1. Never open a book with the weather. 2. Avoid prologues: They can be annoying, especially a prologue following an introduction that comes after a foreward. 3. Never use an adverb to modify the verb "said"...he admonished gravely. 4. Never use a very other than "said" to carry dialogue. 5. Keep your exclamation marks under control. 6. Never use the words "suddenly" or "all hell broke loose." 7. Use regional dialogue, patois, sparingly. 8. Avoid detailed descriptions of characters, which Steinbeck covered. 9. Don't go into great detail describing places and things, unless you're Margaret Atwood and can paint scenes with language. 10. Try to leave out the parts that readers tend to skip.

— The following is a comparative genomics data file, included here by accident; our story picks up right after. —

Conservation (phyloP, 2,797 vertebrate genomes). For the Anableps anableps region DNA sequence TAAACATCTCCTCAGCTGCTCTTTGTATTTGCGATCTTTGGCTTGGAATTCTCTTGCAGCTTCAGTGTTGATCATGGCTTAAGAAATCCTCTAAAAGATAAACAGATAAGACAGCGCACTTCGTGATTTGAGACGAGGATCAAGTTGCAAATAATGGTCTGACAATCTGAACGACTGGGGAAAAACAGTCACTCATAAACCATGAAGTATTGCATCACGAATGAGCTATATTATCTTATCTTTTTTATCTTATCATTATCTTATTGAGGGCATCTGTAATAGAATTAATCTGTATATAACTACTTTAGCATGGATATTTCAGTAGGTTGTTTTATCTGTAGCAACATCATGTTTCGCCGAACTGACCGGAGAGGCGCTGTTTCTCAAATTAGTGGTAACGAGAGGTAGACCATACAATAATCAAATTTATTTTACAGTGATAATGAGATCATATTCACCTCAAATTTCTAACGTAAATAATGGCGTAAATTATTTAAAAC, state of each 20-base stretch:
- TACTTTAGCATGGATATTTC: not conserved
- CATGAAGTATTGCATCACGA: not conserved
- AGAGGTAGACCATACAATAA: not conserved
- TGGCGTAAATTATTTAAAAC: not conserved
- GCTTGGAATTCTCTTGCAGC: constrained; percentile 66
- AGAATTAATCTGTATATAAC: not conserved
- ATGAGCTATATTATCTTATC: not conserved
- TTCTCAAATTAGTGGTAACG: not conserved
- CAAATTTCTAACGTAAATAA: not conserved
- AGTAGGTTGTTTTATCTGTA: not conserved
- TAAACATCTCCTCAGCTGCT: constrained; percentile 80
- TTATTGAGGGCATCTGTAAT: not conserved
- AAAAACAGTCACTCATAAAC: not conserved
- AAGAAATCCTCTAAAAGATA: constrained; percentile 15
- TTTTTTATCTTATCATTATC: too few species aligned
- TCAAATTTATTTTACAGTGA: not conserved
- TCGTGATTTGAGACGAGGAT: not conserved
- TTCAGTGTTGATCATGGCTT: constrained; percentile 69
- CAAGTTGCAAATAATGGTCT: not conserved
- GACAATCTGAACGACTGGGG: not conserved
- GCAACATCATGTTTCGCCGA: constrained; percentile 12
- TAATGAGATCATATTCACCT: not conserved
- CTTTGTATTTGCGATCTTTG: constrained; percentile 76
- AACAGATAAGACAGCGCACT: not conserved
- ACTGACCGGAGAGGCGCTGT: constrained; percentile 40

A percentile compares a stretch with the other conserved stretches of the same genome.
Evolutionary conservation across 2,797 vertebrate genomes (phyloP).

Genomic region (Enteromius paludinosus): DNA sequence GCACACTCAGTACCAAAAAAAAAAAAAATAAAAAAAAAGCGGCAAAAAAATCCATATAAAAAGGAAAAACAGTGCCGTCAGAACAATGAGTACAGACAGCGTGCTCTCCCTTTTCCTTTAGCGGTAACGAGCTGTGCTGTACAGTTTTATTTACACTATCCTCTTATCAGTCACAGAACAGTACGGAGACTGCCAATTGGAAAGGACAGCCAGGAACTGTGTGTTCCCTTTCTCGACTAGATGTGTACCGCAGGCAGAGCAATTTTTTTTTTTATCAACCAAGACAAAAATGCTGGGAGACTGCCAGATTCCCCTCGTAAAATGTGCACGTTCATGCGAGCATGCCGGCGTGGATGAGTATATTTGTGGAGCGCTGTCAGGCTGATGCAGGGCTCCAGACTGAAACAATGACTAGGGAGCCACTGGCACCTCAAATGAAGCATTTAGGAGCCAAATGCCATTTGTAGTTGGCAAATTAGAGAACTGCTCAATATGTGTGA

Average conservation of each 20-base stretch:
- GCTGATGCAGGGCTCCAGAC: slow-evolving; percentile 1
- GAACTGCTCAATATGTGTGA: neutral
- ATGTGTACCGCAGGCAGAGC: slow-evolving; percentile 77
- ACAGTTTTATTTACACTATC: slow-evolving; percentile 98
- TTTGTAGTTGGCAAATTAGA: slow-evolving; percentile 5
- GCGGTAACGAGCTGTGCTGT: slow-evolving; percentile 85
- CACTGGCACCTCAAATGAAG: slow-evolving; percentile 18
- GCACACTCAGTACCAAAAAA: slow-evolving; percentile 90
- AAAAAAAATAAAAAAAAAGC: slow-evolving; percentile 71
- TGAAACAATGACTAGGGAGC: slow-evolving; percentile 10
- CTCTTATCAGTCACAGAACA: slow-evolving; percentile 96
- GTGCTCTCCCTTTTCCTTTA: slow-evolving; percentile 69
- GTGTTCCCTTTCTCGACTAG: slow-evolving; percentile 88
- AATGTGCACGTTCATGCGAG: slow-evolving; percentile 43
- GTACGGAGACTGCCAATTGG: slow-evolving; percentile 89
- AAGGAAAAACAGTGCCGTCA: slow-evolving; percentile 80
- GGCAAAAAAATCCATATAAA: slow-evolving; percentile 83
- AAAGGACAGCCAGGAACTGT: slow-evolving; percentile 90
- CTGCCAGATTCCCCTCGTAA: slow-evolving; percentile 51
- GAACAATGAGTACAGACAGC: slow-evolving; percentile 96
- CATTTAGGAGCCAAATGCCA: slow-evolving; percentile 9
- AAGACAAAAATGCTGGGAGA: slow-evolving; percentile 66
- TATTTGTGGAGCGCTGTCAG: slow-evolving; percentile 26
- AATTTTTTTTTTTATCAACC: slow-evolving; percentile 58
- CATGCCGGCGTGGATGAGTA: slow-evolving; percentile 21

My post important rule is one that sums up the ten: If it sounds like writing, I rewrite it.
Monday, April 11, 2011
Don't Write The Things The Reader Skips
While Kathy and I were in Detroit, Metro Times, its alternative weekly, published a great Q&A with crime novelist and Detroiter Elmore Leonard. The on-line version doesn't include his "ten (plus one) rules for writing in brief":